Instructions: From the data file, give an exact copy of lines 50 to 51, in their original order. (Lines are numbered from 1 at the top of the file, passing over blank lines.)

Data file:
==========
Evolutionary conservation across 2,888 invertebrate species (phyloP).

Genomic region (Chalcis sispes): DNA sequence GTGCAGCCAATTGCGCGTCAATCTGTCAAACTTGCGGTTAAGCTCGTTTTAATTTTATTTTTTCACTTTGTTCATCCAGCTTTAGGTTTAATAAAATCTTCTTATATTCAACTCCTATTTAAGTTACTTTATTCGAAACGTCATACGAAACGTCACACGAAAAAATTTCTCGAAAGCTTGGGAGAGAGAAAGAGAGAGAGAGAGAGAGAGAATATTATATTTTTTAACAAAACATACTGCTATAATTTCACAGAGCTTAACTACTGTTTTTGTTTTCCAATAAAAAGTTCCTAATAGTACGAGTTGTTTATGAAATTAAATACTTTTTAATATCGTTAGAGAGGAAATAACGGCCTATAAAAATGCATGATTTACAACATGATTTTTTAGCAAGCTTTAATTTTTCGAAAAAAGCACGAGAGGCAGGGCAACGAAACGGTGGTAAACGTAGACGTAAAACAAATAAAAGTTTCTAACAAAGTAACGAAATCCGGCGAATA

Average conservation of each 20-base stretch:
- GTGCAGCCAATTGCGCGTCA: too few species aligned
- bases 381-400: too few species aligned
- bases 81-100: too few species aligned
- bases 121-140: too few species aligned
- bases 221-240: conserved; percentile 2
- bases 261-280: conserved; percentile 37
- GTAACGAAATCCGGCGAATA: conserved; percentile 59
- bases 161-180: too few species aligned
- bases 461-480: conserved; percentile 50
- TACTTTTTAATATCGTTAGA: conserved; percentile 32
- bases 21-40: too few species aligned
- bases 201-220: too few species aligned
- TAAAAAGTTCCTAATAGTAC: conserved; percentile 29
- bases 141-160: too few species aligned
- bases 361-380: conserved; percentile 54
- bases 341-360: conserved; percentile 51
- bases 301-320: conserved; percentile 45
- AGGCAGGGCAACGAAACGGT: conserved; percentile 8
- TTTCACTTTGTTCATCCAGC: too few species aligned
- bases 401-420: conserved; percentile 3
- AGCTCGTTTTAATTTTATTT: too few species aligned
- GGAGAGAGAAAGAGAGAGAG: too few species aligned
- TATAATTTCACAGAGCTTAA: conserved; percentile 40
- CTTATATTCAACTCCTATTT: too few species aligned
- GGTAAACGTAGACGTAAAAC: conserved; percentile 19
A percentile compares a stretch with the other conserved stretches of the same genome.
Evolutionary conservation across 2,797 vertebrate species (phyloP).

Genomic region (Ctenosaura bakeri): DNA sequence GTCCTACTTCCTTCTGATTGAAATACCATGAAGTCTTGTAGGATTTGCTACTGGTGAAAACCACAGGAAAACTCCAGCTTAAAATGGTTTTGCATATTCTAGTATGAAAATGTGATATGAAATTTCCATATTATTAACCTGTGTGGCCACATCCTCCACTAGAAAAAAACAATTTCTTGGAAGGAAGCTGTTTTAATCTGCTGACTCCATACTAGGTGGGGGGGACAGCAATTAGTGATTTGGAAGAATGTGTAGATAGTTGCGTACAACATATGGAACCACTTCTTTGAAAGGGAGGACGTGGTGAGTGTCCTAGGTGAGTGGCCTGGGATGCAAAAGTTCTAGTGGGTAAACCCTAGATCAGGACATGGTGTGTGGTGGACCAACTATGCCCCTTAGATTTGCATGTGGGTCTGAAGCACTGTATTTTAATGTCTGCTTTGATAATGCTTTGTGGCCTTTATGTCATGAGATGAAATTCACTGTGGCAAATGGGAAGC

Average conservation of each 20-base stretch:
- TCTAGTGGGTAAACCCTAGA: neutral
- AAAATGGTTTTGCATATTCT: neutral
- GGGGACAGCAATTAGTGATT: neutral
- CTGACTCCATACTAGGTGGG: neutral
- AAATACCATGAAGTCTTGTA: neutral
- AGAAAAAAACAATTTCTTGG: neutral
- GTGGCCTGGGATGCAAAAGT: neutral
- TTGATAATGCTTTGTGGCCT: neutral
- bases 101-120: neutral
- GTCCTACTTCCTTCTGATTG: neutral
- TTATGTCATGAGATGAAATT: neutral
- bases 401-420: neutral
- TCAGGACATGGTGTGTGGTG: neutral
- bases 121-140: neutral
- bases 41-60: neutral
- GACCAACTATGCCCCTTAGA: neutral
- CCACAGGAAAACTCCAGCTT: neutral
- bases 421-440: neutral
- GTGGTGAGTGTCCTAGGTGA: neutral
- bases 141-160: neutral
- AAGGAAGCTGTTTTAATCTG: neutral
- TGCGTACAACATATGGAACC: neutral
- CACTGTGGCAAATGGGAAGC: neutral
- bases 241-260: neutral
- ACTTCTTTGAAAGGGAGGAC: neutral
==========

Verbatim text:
- bases 421-440: neutral
- GTGGTGAGTGTCCTAGGTGA: neutral